The initiative is just what is needed for leaders in Africa. It invites people from diverse backgrounds to come together to find a space of stimulating and constructive ideas. A collaborative table is a circle of trust, equity and equality, building an ecosystem of learning and resulting in mutual benefits. The collaborative table is at the core of what Kurumbuka has and will continue to strive for.

There are benefits to sharing. A Swedish proverb says, “A shared sorrow if halved, but a shared joy is doubled.” A Rwandan proverb says, “Biryoha bisangiwe!” which means “it is sweeter when shared.” In French, it is said, “du choc des idées jaillit la lumière!”. This can be translated as, “Out of clash of ideas, light comes out!”.

Sharing enriches and sets one free. As people sit together around the table, collective wisdom emerges, resulting in a gain for the entire community. Sharing dignifies both the giver and the receiver. It sets free burdened souls and troubled minds. Truth is revealed, lives are built up, and transformation can take place.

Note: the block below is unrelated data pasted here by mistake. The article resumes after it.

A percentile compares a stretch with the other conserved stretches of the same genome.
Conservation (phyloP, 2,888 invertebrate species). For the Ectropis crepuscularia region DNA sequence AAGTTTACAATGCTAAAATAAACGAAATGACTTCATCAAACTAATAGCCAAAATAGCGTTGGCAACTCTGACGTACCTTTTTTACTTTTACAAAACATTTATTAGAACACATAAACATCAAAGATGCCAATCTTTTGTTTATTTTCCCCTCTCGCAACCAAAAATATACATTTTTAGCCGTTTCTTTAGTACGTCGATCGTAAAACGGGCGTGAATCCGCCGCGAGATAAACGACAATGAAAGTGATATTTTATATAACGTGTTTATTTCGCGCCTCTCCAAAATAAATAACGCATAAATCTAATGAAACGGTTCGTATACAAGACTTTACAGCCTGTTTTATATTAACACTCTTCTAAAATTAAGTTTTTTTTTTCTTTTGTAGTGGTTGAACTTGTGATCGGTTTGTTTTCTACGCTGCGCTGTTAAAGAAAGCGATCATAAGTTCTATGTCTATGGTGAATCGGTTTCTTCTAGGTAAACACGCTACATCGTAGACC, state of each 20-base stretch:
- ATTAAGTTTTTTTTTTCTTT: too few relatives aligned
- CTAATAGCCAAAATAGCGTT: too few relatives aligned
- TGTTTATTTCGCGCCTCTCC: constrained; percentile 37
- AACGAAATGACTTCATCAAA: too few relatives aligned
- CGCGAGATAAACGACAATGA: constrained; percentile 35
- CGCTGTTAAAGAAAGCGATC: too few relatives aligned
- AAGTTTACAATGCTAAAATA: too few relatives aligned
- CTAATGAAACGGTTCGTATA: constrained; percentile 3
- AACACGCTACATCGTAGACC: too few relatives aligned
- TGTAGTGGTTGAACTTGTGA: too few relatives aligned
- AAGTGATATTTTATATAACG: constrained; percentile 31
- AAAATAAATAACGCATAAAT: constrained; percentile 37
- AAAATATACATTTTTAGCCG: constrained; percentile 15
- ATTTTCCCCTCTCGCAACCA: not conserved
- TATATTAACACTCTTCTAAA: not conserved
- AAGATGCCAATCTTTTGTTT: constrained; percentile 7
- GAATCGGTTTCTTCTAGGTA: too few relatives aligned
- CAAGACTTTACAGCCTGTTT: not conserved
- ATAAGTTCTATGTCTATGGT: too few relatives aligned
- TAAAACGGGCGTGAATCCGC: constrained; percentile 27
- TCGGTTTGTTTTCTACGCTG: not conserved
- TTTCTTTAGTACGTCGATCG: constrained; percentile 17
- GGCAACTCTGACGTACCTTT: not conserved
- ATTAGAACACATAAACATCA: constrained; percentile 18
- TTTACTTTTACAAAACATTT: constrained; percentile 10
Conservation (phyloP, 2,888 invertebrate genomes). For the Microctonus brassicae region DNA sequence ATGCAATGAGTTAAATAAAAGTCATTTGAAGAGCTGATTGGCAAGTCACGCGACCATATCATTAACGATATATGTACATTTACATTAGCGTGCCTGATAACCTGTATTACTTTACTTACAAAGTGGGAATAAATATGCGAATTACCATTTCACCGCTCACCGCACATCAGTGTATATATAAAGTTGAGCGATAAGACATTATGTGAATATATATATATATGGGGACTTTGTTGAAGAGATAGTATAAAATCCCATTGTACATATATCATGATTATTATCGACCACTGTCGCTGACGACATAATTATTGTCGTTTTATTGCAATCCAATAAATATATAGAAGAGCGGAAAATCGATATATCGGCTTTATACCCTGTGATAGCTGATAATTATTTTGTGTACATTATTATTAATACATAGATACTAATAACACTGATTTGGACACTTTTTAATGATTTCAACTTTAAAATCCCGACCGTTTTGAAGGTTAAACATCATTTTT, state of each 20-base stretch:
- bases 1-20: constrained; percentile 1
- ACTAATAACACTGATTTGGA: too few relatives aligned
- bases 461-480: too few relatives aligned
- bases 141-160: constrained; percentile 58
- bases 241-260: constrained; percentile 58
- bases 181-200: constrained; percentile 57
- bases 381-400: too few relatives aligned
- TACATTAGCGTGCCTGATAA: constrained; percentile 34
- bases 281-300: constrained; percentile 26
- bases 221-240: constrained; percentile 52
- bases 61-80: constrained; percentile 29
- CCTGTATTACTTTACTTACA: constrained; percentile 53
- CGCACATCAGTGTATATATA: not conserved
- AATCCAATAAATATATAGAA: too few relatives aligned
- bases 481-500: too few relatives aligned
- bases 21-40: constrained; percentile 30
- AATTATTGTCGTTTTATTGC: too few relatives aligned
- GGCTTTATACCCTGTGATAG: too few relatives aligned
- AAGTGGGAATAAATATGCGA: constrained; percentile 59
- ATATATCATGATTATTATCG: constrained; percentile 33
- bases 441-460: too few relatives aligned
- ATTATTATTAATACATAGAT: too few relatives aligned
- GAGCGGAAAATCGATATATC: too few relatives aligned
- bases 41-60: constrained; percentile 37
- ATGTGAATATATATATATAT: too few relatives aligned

During the last five years, I’ve seen graduates from ALI/Kurumbuka report that the program has been stimulating, inspiring and transformational. Methode, who works as a director at Youth for Christ, shared with me that for fourteen years he used to be a leader with an authoritarian leadership style. When he came to the ALI/Kurumbuka program, he learned about servant leadership. He went back to his school and applied the principles he learned. It didn’t take long for his staff to notice that something changed in his leadership style. He became approachable, and staff retention improved. Children became comfortable to come to greet him and hug him. Where there was gossip, mistrust and social polarities, slowly and increasingly, a new culture started to emerge within the school. A culture of ownership, care, accountability and trust. A culture of collaboration around a shared table.

Let us continue to seize this opportunity to build a collaborative culture, to make our voices heard, to share our best practices, generate collective wisdom that will bless our nations, our institutions, our families and our communities. We will be amazed how, in the end, we shall be enriched, united in our diversity. Our horizons will be broadened, our hearts and minds inspired and play a role confidently to make a better world around us to live.

It delights me to be among the many to engage in this sharing.